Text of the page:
Susanna Coffey considers Pierre Bonnard's The Terrace at Vernonnet (1920-39) in the Metropolitan Museum of Art.
Coffey notes that "The picture brings us to a summery get together on a golden terrace above a shimmering blue/violet/green/pale yellow landscape. The canvas itself is about the size of a commodious dining table that Bonnard has set up for us, his unseen guests. When I accept the invitation its formal beauty extends, and move closer to this seemingly warm, sensuous work, it’s clear that something much colder is being suggested. While a narrative seems to be implied, it’s hard to determine what the story is. The work’s chromatic structure, gestural facture, loosely interlocking shapes and overall composition feel joyous and lyrical. His treatment of the figures, however, puts quite a few flies in its sweet ointment. Of the six figures on this colorful painted terrace only two are not seen as isolate. The story Bonnard’s characters tell is certainly not a happy one, no joy here... I am drawn to writing about The Terrace at Vernonnet because of its formal and narrative complexity. While it’s not my favorite Bonnard, it is one of his achingly real portrayals of home and hearth. It is also a picture with a narrative that defies an easy read; its formal and iconographic qualities seem to oppose one another. Bonnard’s terrace is a place that is at once both pleasant and unsettling."
Asked about her more abstract recent paintings Coffey remarks: "It's all figure painting, it's the only thing I do... They're about the figure, they're portraits, and that's what they're about. So, while the image is abstracted and might be thought of as modernist abstraction, at the end of the day they're calling in a way that a portrait can call for an 'I, thou' moment. They're more outward, they're not asking to be looked at, they're asking for a relationship... This is a kind of space which is constructed to move out rather than in."
Asked about the variety of subject matter in her work Coffey comments: "I am just moving through the range of genres – still life, figuration, and landscape... Most artists follow their work wherever it leads. They follow their muse or their duende... I’m like the most traditional person in the world, and I am really interested in the genres! I like that connection to the past that the traditional genres provide. People are moving away from tradition and the weight of history, and I’d rather bear that weight and feel it. Even though everything has been done, it hasn’t been done by me. And particularly for women artists, it is not a very long tradition. The culture in the United States is also not that old. So I don’t want to throw it off; I want to get engaged with history, and fight with it, and compete with it."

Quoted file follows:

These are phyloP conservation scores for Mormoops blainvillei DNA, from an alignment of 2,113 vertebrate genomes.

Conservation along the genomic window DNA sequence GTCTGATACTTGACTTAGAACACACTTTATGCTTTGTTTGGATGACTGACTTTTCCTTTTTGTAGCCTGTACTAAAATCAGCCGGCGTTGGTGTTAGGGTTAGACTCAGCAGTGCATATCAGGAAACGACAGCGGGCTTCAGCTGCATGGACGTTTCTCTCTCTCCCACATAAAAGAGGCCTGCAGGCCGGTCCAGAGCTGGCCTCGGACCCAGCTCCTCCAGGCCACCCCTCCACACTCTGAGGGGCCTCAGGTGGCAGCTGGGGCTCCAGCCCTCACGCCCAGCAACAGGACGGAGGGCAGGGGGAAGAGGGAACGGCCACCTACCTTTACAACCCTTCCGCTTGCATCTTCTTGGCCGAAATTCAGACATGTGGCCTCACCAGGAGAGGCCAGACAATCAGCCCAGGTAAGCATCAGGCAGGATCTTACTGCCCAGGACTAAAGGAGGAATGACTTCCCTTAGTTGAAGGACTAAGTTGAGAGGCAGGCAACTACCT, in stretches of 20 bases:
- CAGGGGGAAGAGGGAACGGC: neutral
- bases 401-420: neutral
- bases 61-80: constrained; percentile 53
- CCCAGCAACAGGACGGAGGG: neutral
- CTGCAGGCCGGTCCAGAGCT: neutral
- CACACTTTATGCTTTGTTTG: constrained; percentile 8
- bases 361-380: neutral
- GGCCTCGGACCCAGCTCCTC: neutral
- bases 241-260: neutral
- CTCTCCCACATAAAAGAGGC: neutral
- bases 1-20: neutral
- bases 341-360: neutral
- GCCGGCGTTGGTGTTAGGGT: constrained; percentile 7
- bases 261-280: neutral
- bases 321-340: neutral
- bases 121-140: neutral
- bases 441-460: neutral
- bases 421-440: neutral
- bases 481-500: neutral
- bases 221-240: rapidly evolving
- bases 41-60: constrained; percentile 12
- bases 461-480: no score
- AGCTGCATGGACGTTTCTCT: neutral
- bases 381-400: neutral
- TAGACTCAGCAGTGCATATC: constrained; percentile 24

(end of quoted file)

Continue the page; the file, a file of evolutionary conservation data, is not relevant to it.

Yau writes that the show presents "11 paintings by artists committed to working from observation. Chronologically, the artists span five decades (or generations), with Lois Dodd and Lennart Anderson, born respectively in 1927 and 1928, being the oldest. The youngest include Gideon Bok, Anna Hostvedt, Sangram Majumdar and Cindy Tower, with Bok and Tower born in the 1960s, and Hostevedt and Majumdar born in the 1970s. The other artists are Susanna Coffey, Rackstraw Downes, Stanley Lewis, Catherine Murphy, and Sylvia Plimack Mangold, who were born between 1938 and 1949. Together, these artists — a number of whom have been influential teachers — suggest that observational painting is a vigorous, various, and imaginative enterprise that continues to fly under the radar."
Elisabeth Condon visits the studio of painter Susanna Coffey and blogs a photo preview of Coffey's paintings for an upcoming exhibition at Alpha Gallery in Boston.
Condon writes that Coffey's "paintings have changed radically, while retaining salient characteristics such as cropped portrait size, large scale seen close-to, subtle, but exciting color transitions and a 'knit-painting' mark that is a cross between a horizontal dab and flick of the brush. The paintings are on cradled panel, but the overall effect of the facture is a soft density, built layer upon layer to achieve a rich earthiness."
John Goodrich reviews the exhibition Susanna Coffey: Nocturnes at Steven Harvey Fine Art Projects, New York, on view through April 22, 2012.
This show, Goodrich writes, "concentrates on another, little-known facet of [Coffey's] work: the tiny, nocturnal cityscapes and landscapes—rarely larger than 8 inches across—that the artist has been producing for at least 15 years now. Like the self-portraits, they convince in plastic terms: trees, buildings and streets settle believably into their own spaces. Painted invariably in a single session, their looser, brushier strokes evince a greater urgency of technique."
Edited by artist Brett Baker, Painters' Table highlights writing from the painting blogosphere as it is published and serves as a platform for exploring blogs that focus primarily on the subject of painting.